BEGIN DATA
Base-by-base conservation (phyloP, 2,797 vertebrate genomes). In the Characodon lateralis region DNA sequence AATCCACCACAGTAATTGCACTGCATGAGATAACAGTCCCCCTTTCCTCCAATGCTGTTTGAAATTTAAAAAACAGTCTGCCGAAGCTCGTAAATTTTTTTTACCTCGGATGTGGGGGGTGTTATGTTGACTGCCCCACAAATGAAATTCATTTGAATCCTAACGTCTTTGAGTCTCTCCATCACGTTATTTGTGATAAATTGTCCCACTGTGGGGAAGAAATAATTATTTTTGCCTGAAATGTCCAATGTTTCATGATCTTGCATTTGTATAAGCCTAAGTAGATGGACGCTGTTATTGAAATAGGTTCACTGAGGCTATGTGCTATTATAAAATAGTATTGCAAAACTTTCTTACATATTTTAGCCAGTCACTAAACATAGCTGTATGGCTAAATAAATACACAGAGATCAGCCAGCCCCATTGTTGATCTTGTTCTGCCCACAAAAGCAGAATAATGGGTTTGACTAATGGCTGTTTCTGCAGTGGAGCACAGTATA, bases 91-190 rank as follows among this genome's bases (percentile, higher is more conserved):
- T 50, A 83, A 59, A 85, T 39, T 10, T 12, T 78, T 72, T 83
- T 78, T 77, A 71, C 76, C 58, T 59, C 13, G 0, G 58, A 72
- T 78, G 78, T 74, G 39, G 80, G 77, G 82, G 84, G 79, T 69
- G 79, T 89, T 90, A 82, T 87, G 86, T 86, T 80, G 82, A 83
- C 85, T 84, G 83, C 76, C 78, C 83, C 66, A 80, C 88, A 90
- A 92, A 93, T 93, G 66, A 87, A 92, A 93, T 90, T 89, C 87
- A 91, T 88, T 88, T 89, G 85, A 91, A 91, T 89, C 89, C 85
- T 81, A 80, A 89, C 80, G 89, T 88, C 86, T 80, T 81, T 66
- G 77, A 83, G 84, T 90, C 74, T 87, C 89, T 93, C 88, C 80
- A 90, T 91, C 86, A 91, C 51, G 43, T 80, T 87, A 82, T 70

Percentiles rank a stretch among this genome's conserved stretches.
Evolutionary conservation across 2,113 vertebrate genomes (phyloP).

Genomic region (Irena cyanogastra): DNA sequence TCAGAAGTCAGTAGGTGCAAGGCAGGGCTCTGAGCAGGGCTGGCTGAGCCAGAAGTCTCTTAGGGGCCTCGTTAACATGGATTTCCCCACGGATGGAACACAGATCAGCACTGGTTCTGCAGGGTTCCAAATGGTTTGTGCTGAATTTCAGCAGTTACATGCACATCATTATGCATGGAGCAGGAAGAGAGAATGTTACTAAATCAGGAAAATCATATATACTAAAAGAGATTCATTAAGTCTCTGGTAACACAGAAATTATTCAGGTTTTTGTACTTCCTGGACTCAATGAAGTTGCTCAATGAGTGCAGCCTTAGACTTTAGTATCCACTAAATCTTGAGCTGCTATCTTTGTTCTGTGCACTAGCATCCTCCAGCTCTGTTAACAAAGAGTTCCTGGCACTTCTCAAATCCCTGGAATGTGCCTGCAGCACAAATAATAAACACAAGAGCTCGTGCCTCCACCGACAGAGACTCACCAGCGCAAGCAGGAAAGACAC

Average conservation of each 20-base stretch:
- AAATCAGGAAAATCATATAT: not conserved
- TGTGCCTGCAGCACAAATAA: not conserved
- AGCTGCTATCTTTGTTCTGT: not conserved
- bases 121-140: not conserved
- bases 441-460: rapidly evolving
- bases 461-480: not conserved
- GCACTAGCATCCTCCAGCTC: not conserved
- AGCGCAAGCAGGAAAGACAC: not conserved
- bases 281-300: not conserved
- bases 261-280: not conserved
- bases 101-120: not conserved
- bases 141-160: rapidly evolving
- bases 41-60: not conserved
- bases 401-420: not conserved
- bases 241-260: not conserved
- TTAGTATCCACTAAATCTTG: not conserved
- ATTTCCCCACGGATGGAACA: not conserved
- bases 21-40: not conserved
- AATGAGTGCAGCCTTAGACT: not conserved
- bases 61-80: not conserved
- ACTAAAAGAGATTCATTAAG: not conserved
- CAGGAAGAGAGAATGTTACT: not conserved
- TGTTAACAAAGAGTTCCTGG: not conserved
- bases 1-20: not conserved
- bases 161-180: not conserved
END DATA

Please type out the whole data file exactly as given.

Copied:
Base-by-base conservation (phyloP, 2,797 vertebrate genomes). In the Characodon lateralis region DNA sequence AATCCACCACAGTAATTGCACTGCATGAGATAACAGTCCCCCTTTCCTCCAATGCTGTTTGAAATTTAAAAAACAGTCTGCCGAAGCTCGTAAATTTTTTTTACCTCGGATGTGGGGGGTGTTATGTTGACTGCCCCACAAATGAAATTCATTTGAATCCTAACGTCTTTGAGTCTCTCCATCACGTTATTTGTGATAAATTGTCCCACTGTGGGGAAGAAATAATTATTTTTGCCTGAAATGTCCAATGTTTCATGATCTTGCATTTGTATAAGCCTAAGTAGATGGACGCTGTTATTGAAATAGGTTCACTGAGGCTATGTGCTATTATAAAATAGTATTGCAAAACTTTCTTACATATTTTAGCCAGTCACTAAACATAGCTGTATGGCTAAATAAATACACAGAGATCAGCCAGCCCCATTGTTGATCTTGTTCTGCCCACAAAAGCAGAATAATGGGTTTGACTAATGGCTGTTTCTGCAGTGGAGCACAGTATA, bases 91-190 rank as follows among this genome's bases (percentile, higher is more conserved):
- T 50, A 83, A 59, A 85, T 39, T 10, T 12, T 78, T 72, T 83
- T 78, T 77, A 71, C 76, C 58, T 59, C 13, G 0, G 58, A 72
- T 78, G 78, T 74, G 39, G 80, G 77, G 82, G 84, G 79, T 69
- G 79, T 89, T 90, A 82, T 87, G 86, T 86, T 80, G 82, A 83
- C 85, T 84, G 83, C 76, C 78, C 83, C 66, A 80, C 88, A 90
- A 92, A 93, T 93, G 66, A 87, A 92, A 93, T 90, T 89, C 87
- A 91, T 88, T 88, T 89, G 85, A 91, A 91, T 89, C 89, C 85
- T 81, A 80, A 89, C 80, G 89, T 88, C 86, T 80, T 81, T 66
- G 77, A 83, G 84, T 90, C 74, T 87, C 89, T 93, C 88, C 80
- A 90, T 91, C 86, A 91, C 51, G 43, T 80, T 87, A 82, T 70

Percentiles rank a stretch among this genome's conserved stretches.
Evolutionary conservation across 2,113 vertebrate genomes (phyloP).

Genomic region (Irena cyanogastra): DNA sequence TCAGAAGTCAGTAGGTGCAAGGCAGGGCTCTGAGCAGGGCTGGCTGAGCCAGAAGTCTCTTAGGGGCCTCGTTAACATGGATTTCCCCACGGATGGAACACAGATCAGCACTGGTTCTGCAGGGTTCCAAATGGTTTGTGCTGAATTTCAGCAGTTACATGCACATCATTATGCATGGAGCAGGAAGAGAGAATGTTACTAAATCAGGAAAATCATATATACTAAAAGAGATTCATTAAGTCTCTGGTAACACAGAAATTATTCAGGTTTTTGTACTTCCTGGACTCAATGAAGTTGCTCAATGAGTGCAGCCTTAGACTTTAGTATCCACTAAATCTTGAGCTGCTATCTTTGTTCTGTGCACTAGCATCCTCCAGCTCTGTTAACAAAGAGTTCCTGGCACTTCTCAAATCCCTGGAATGTGCCTGCAGCACAAATAATAAACACAAGAGCTCGTGCCTCCACCGACAGAGACTCACCAGCGCAAGCAGGAAAGACAC

Average conservation of each 20-base stretch:
- AAATCAGGAAAATCATATAT: not conserved
- TGTGCCTGCAGCACAAATAA: not conserved
- AGCTGCTATCTTTGTTCTGT: not conserved
- bases 121-140: not conserved
- bases 441-460: rapidly evolving
- bases 461-480: not conserved
- GCACTAGCATCCTCCAGCTC: not conserved
- AGCGCAAGCAGGAAAGACAC: not conserved
- bases 281-300: not conserved
- bases 261-280: not conserved
- bases 101-120: not conserved
- bases 141-160: rapidly evolving
- bases 41-60: not conserved
- bases 401-420: not conserved
- bases 241-260: not conserved
- TTAGTATCCACTAAATCTTG: not conserved
- ATTTCCCCACGGATGGAACA: not conserved
- bases 21-40: not conserved
- AATGAGTGCAGCCTTAGACT: not conserved
- bases 61-80: not conserved
- ACTAAAAGAGATTCATTAAG: not conserved
- CAGGAAGAGAGAATGTTACT: not conserved
- TGTTAACAAAGAGTTCCTGG: not conserved
- bases 1-20: not conserved
- bases 161-180: not conserved